Herald Sun

18 years' jail for arsenic lunches

By WAYNE HOWELL, Supreme Court reporter
Herald Sun (Australia
04may02
THE wickedness of a woman who poisoned her husband with arsenic over 15 months knew no bounds, a Supreme Court judge said yesterday.

Justice Bill Gillard said Lorraine Alice Whyte's heartlessness had turned her husband's life into a living hell.

She regularly laced husband Leonard Moss's work lunches with doses of arsenic from about September, 1982, until the 38-year-old's excruciating death in January 1984, the judge said.

Whyte, now 53, sobbed in the dock of the Supreme Court in Bendigo as she was sentenced to a minimum term of 18 years' jail.

Saying her culpability in her callous crime was of the highest order, Justice Gillard set a maximum term of 22 years.

Whyte, of the Loddon Valley Highway, Bendigo, was found guilty by a jury of murder.

The judge yesterday lambasted Melbourne's Austin Hospital for misplacing a report on Mr Moss in August 1983 which revealed high levels of arsenic in his body.

He said the report only surfaced in January, 1984, too late to save Mr Moss.

"This gross negligence played into your hands," the judge told the sobbing prisoner. "It allowed your callous, heartless actions to go unchecked and undetected."

The judge said Mr Moss's frequent bouts of painful illnesses, which included symptoms such as sweating, his face turning blue, his tongue hanging out, confusion, rashes and painful cramps, had doctors stumped.

"The doctors were mystified but you knew. You were torturing him to death," Justice Gillard said.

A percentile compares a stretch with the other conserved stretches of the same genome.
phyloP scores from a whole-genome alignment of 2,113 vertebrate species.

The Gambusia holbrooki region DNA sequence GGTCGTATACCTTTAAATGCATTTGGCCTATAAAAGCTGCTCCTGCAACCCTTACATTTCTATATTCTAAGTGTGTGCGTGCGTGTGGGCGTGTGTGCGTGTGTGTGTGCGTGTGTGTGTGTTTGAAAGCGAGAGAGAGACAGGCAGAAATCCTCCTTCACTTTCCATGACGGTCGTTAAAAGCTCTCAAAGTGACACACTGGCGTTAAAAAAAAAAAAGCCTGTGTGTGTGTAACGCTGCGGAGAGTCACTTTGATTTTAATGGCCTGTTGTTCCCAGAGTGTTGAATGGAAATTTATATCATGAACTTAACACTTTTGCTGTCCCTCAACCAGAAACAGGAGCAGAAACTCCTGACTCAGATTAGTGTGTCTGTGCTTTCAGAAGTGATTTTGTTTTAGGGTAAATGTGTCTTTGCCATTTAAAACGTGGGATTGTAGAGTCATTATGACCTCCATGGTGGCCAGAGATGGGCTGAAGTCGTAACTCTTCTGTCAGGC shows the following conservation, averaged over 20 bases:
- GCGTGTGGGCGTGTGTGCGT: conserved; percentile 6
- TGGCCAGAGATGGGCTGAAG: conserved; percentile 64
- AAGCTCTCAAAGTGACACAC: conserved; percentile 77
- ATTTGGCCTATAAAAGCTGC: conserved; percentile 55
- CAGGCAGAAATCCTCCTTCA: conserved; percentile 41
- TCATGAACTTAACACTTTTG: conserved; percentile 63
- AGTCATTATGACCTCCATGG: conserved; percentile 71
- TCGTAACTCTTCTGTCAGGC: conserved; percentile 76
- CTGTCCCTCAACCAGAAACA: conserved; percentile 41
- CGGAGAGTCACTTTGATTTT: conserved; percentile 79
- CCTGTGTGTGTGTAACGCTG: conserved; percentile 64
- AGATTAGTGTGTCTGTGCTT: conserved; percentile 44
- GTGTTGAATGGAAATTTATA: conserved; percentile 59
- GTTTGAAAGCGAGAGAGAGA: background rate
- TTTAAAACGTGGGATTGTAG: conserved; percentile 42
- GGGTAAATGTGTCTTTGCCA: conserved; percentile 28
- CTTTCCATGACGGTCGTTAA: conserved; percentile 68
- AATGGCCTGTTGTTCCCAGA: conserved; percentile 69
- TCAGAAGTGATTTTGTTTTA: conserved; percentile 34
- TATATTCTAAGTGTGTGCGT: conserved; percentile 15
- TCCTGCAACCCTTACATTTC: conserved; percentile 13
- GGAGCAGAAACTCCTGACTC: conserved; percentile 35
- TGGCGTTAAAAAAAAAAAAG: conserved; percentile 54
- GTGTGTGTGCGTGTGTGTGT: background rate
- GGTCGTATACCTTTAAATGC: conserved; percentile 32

The judge rejected Whyte's claims that her husband beat her, shot her dog in front of her and had forced her to have sex with him while he was having sex with a man.

He noted that Whyte had refused to be cross-examined on any of these claims and that her three children denied them.

The judge said Mr Moss had been a good father and a friendly colleague at his meatworks job.

Justice Gillard said even if Whyte's claims of abuse were true they happened long before she started poisoning Mr Moss.

The judge also noted that she continued to "bombard" her husband with arsenic even after he became helpless and wheelchair-bound.

"Your wickedness showed no bounds," Justice Gillard said.

He said that at the end of Mr Moss's life his wife appeared to be caring for him full-time.

"You were nursing him but you were not nursing him to health, but to certain death," Justice Gillard said. "You had no compassion. You were heartless, you were hell-bent on killing him."

The judge said that in the end Whyte had been feeding her husband every week more than 20 times the amount of arsenic that occurs naturally in humans.

He said she did not even stop when a couple of Mr Moss's work mates became violently ill after eating some of his arsenic-laced lunches.

He said one of these colleagues had been forced out of work for months after being poisoned.

Justice Gillard noted it was almost 18 years since Whyte committed her crime and that she had suffered rejection by her children.

He said however there was little evidence of remorse as she had maintained her innocence even after confessing her crime to one of her daughters two years ago.

He said she only made the confession because she thought she could no longer be prosecuted. "How wrong you were," Justice Gillard told her.

© 2002 Herald and Weekly Times